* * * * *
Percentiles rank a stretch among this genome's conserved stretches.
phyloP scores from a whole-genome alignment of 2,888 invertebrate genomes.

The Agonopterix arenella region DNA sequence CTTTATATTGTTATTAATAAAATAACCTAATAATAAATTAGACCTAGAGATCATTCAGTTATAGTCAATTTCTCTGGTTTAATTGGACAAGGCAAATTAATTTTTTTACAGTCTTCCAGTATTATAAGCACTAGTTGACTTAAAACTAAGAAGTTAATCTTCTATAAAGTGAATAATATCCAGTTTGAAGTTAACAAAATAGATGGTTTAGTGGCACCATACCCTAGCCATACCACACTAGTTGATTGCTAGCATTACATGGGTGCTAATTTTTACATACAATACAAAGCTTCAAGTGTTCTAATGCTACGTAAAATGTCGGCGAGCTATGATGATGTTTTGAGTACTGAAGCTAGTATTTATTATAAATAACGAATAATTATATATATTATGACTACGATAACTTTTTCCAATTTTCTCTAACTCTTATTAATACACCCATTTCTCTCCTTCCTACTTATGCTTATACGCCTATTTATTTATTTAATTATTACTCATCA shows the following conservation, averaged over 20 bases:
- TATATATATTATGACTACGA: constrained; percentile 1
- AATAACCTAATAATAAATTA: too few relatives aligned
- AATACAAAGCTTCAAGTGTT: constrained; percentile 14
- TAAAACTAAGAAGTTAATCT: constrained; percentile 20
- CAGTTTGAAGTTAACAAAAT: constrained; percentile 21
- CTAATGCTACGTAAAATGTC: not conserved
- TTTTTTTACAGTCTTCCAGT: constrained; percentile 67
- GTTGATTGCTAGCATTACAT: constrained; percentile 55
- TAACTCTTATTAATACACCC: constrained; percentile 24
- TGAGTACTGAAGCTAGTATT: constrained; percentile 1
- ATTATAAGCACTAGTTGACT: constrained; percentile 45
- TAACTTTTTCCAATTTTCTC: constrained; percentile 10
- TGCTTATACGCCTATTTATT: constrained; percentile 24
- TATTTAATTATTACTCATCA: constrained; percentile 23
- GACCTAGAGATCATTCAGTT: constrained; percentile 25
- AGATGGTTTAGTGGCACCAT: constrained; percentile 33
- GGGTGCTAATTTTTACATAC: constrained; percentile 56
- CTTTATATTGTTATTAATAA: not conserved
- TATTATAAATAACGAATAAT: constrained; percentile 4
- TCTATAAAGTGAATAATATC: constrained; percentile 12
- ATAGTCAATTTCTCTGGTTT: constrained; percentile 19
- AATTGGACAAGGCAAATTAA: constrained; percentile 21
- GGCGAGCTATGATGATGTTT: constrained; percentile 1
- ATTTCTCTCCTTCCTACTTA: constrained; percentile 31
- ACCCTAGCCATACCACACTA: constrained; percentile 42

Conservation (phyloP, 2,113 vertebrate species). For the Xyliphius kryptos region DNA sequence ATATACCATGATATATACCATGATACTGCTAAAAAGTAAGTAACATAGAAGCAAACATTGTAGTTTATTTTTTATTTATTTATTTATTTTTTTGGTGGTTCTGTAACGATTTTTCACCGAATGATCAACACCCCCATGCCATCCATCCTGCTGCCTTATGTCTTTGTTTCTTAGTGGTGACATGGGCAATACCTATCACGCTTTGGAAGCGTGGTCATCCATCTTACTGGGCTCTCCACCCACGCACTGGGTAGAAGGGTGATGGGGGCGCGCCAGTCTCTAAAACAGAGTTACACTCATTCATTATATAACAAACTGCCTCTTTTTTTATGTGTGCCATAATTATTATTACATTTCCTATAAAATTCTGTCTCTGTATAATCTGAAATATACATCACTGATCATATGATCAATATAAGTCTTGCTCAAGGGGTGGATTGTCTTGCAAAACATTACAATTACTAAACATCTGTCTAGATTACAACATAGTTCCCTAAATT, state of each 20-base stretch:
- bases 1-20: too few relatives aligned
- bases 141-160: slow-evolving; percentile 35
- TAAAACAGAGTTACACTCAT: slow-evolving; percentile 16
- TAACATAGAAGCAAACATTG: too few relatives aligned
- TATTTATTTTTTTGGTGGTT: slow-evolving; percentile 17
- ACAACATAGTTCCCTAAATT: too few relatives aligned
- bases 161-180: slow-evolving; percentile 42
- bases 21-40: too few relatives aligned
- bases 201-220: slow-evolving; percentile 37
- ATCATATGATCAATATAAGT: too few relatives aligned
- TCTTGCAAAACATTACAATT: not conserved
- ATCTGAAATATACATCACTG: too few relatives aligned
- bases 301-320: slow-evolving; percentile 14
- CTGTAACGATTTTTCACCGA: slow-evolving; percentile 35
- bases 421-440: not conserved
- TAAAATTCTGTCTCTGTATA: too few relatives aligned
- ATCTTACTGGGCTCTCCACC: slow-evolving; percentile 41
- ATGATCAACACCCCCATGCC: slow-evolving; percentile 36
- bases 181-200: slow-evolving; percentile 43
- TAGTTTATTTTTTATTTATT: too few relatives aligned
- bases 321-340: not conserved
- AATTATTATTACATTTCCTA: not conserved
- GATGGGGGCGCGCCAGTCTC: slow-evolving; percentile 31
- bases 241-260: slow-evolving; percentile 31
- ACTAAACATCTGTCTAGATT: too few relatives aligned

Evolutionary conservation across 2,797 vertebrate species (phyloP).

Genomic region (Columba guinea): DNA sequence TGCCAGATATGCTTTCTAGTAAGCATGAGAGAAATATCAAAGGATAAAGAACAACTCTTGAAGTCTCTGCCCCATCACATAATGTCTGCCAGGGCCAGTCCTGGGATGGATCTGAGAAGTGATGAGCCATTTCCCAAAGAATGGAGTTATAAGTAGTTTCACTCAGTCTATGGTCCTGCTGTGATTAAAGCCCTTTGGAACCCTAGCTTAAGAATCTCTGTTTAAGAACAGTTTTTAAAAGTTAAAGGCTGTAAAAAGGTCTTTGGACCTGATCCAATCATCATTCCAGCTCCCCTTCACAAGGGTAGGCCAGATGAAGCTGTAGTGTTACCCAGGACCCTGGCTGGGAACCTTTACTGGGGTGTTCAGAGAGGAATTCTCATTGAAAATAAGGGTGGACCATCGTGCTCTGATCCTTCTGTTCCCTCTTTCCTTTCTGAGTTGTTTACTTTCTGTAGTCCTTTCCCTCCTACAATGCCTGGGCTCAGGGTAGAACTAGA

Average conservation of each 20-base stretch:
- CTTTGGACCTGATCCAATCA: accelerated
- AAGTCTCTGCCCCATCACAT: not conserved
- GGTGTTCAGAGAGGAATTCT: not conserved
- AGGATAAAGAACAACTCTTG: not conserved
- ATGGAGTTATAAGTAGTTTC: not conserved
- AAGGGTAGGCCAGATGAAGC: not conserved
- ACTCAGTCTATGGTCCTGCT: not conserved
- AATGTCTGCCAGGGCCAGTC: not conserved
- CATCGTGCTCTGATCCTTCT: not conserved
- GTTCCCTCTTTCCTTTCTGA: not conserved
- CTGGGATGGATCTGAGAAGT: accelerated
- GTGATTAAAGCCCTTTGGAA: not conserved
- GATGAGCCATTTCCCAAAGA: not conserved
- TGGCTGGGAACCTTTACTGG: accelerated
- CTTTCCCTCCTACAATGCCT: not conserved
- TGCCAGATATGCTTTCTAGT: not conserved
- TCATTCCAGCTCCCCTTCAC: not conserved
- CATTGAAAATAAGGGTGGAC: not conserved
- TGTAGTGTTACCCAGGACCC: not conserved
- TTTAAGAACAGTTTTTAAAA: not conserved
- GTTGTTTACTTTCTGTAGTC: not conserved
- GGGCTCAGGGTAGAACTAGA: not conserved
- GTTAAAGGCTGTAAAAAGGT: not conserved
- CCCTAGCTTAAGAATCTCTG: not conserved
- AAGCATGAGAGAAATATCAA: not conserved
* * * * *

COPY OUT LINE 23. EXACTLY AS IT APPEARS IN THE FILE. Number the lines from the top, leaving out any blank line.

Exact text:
- TCTATAAAGTGAATAATATC: constrained; percentile 12